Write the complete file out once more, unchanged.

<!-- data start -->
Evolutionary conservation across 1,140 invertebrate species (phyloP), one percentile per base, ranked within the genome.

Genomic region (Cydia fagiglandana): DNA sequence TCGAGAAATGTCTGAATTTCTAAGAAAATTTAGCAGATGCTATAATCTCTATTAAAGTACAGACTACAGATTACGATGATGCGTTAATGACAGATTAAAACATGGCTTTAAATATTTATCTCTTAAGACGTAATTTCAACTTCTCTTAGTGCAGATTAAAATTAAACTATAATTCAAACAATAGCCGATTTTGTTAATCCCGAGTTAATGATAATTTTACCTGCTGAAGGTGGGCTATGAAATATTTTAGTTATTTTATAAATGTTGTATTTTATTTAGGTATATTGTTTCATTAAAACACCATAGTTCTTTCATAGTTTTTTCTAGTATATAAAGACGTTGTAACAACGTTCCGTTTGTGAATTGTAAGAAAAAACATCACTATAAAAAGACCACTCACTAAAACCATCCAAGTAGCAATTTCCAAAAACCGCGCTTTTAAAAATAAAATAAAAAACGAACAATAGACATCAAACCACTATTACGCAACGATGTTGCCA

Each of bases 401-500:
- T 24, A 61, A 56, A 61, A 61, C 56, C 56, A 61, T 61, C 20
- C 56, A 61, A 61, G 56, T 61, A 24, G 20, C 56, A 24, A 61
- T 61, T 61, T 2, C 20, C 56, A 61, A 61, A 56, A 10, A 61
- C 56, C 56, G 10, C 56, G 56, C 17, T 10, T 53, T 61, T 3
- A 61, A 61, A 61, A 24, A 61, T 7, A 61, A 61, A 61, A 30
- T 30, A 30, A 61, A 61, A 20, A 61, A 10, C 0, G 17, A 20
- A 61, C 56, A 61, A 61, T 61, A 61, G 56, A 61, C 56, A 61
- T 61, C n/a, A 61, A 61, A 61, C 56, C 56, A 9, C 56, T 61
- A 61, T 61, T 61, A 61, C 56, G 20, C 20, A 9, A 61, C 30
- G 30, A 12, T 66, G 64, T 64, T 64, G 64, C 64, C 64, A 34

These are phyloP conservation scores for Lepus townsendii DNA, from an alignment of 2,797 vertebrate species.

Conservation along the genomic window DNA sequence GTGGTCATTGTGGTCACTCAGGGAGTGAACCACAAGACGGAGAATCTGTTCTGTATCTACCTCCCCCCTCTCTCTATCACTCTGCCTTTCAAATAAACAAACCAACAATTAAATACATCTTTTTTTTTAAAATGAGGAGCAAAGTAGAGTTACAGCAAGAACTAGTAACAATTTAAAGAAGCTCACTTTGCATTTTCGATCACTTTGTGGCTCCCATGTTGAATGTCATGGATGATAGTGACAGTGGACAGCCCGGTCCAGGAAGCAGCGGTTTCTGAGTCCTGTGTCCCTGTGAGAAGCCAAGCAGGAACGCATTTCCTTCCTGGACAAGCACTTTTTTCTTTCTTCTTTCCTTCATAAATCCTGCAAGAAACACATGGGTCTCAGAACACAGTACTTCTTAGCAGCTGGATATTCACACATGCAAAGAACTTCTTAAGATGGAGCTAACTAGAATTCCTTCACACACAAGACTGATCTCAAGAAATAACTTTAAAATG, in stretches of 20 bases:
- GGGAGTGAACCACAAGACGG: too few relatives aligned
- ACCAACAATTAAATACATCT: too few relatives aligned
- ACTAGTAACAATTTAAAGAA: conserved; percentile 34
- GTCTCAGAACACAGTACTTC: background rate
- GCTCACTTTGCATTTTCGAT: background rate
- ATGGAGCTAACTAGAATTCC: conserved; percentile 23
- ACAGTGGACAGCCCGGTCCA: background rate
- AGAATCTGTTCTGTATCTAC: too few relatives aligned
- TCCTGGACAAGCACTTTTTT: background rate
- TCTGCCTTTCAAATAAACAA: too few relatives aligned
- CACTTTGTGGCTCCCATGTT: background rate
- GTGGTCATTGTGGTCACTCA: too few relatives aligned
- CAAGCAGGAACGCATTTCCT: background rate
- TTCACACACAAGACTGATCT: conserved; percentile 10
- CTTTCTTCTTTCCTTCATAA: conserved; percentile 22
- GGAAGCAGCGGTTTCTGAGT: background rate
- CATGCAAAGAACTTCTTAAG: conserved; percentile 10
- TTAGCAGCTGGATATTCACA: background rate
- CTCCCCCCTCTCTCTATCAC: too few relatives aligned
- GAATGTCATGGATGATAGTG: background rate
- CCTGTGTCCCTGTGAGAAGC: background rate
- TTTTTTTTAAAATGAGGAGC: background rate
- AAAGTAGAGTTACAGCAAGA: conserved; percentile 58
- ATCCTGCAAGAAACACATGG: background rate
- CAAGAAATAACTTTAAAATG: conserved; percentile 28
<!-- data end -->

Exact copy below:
Evolutionary conservation across 1,140 invertebrate species (phyloP), one percentile per base, ranked within the genome.

Genomic region (Cydia fagiglandana): DNA sequence TCGAGAAATGTCTGAATTTCTAAGAAAATTTAGCAGATGCTATAATCTCTATTAAAGTACAGACTACAGATTACGATGATGCGTTAATGACAGATTAAAACATGGCTTTAAATATTTATCTCTTAAGACGTAATTTCAACTTCTCTTAGTGCAGATTAAAATTAAACTATAATTCAAACAATAGCCGATTTTGTTAATCCCGAGTTAATGATAATTTTACCTGCTGAAGGTGGGCTATGAAATATTTTAGTTATTTTATAAATGTTGTATTTTATTTAGGTATATTGTTTCATTAAAACACCATAGTTCTTTCATAGTTTTTTCTAGTATATAAAGACGTTGTAACAACGTTCCGTTTGTGAATTGTAAGAAAAAACATCACTATAAAAAGACCACTCACTAAAACCATCCAAGTAGCAATTTCCAAAAACCGCGCTTTTAAAAATAAAATAAAAAACGAACAATAGACATCAAACCACTATTACGCAACGATGTTGCCA

Each of bases 401-500:
- T 24, A 61, A 56, A 61, A 61, C 56, C 56, A 61, T 61, C 20
- C 56, A 61, A 61, G 56, T 61, A 24, G 20, C 56, A 24, A 61
- T 61, T 61, T 2, C 20, C 56, A 61, A 61, A 56, A 10, A 61
- C 56, C 56, G 10, C 56, G 56, C 17, T 10, T 53, T 61, T 3
- A 61, A 61, A 61, A 24, A 61, T 7, A 61, A 61, A 61, A 30
- T 30, A 30, A 61, A 61, A 20, A 61, A 10, C 0, G 17, A 20
- A 61, C 56, A 61, A 61, T 61, A 61, G 56, A 61, C 56, A 61
- T 61, C n/a, A 61, A 61, A 61, C 56, C 56, A 9, C 56, T 61
- A 61, T 61, T 61, A 61, C 56, G 20, C 20, A 9, A 61, C 30
- G 30, A 12, T 66, G 64, T 64, T 64, G 64, C 64, C 64, A 34

These are phyloP conservation scores for Lepus townsendii DNA, from an alignment of 2,797 vertebrate species.

Conservation along the genomic window DNA sequence GTGGTCATTGTGGTCACTCAGGGAGTGAACCACAAGACGGAGAATCTGTTCTGTATCTACCTCCCCCCTCTCTCTATCACTCTGCCTTTCAAATAAACAAACCAACAATTAAATACATCTTTTTTTTTAAAATGAGGAGCAAAGTAGAGTTACAGCAAGAACTAGTAACAATTTAAAGAAGCTCACTTTGCATTTTCGATCACTTTGTGGCTCCCATGTTGAATGTCATGGATGATAGTGACAGTGGACAGCCCGGTCCAGGAAGCAGCGGTTTCTGAGTCCTGTGTCCCTGTGAGAAGCCAAGCAGGAACGCATTTCCTTCCTGGACAAGCACTTTTTTCTTTCTTCTTTCCTTCATAAATCCTGCAAGAAACACATGGGTCTCAGAACACAGTACTTCTTAGCAGCTGGATATTCACACATGCAAAGAACTTCTTAAGATGGAGCTAACTAGAATTCCTTCACACACAAGACTGATCTCAAGAAATAACTTTAAAATG, in stretches of 20 bases:
- GGGAGTGAACCACAAGACGG: too few relatives aligned
- ACCAACAATTAAATACATCT: too few relatives aligned
- ACTAGTAACAATTTAAAGAA: conserved; percentile 34
- GTCTCAGAACACAGTACTTC: background rate
- GCTCACTTTGCATTTTCGAT: background rate
- ATGGAGCTAACTAGAATTCC: conserved; percentile 23
- ACAGTGGACAGCCCGGTCCA: background rate
- AGAATCTGTTCTGTATCTAC: too few relatives aligned
- TCCTGGACAAGCACTTTTTT: background rate
- TCTGCCTTTCAAATAAACAA: too few relatives aligned
- CACTTTGTGGCTCCCATGTT: background rate
- GTGGTCATTGTGGTCACTCA: too few relatives aligned
- CAAGCAGGAACGCATTTCCT: background rate
- TTCACACACAAGACTGATCT: conserved; percentile 10
- CTTTCTTCTTTCCTTCATAA: conserved; percentile 22
- GGAAGCAGCGGTTTCTGAGT: background rate
- CATGCAAAGAACTTCTTAAG: conserved; percentile 10
- TTAGCAGCTGGATATTCACA: background rate
- CTCCCCCCTCTCTCTATCAC: too few relatives aligned
- GAATGTCATGGATGATAGTG: background rate
- CCTGTGTCCCTGTGAGAAGC: background rate
- TTTTTTTTAAAATGAGGAGC: background rate
- AAAGTAGAGTTACAGCAAGA: conserved; percentile 58
- ATCCTGCAAGAAACACATGG: background rate
- CAAGAAATAACTTTAAAATG: conserved; percentile 28